Sales of U.S. military equipment to foreign governments rose 33 percent to $55.6 billion in the fiscal year ended Sept. 30, a U.S. administration official told Reuters on Tuesday.
The increase in foreign military sales came in part because the Trump administration rolled out a new “Buy American” plan in April that loosened restrictions on sales while encouraging U.S. officials to take a bigger role in increasing business overseas for the U.S. weapons industry.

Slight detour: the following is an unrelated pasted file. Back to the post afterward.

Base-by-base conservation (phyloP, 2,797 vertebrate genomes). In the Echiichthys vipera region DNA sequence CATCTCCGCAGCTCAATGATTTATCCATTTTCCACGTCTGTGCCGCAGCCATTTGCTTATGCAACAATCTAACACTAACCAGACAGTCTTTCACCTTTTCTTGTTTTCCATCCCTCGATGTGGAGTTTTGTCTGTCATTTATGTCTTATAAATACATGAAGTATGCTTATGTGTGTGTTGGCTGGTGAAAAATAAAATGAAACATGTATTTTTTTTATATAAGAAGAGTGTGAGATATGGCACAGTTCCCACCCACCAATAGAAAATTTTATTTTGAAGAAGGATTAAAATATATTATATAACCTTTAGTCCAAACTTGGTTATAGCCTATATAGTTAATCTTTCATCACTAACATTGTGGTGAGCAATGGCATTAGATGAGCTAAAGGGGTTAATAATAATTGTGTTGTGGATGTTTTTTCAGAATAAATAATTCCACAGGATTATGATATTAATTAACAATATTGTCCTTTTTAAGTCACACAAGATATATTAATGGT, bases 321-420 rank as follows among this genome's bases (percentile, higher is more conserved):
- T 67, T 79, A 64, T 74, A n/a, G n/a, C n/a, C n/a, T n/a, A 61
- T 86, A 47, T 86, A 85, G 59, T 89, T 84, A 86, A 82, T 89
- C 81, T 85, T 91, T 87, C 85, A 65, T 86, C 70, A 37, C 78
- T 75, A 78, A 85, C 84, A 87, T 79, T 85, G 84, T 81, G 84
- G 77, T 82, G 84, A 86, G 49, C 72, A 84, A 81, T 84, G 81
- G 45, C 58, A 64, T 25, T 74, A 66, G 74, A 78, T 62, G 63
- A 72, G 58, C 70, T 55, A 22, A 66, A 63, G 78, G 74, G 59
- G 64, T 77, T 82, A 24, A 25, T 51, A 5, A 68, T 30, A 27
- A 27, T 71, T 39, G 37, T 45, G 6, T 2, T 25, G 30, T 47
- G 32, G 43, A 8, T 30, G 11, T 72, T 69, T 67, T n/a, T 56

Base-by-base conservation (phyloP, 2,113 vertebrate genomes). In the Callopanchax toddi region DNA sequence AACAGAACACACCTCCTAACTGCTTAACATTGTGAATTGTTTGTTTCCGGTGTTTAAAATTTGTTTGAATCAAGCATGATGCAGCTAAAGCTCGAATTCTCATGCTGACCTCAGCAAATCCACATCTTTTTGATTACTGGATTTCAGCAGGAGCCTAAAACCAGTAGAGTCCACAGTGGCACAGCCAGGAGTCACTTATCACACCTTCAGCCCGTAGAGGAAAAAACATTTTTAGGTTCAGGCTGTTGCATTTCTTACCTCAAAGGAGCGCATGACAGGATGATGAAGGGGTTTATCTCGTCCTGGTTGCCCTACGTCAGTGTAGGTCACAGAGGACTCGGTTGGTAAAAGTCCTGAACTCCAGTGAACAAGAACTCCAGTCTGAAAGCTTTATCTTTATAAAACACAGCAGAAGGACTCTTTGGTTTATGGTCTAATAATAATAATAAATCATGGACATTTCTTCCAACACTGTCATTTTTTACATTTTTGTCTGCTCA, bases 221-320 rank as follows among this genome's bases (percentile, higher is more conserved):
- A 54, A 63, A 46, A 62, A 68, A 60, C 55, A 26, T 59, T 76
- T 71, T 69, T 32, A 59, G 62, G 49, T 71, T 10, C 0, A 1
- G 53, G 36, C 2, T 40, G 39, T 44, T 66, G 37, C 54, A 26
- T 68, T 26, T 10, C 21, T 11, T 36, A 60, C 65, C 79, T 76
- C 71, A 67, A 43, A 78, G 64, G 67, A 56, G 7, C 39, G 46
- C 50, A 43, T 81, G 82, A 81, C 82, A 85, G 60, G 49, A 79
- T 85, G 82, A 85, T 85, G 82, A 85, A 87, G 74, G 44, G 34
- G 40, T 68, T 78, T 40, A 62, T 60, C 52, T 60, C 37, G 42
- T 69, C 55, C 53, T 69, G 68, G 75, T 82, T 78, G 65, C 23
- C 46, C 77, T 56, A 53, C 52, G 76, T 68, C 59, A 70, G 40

There are two major ways foreign governments purchase arms from U.S. companies: Direct commercial sales, negotiated between a government and a company; and foreign military sales, where a foreign government typically contacts a Department of Defense official at the U.S. embassy in their capital. Both require approval by the U.S. government.
About $70 billion worth of foreign military sales notifications went to Congress this year, slightly less than the year before, the administration official said.
The $55.6 billion figure represents signed letters of agreement for foreign military sales between the United States and allies.
The largest U.S. arms contractors include Boeing, Lockheed Martin, Raytheon, General Dynamics and Northrop Grumman.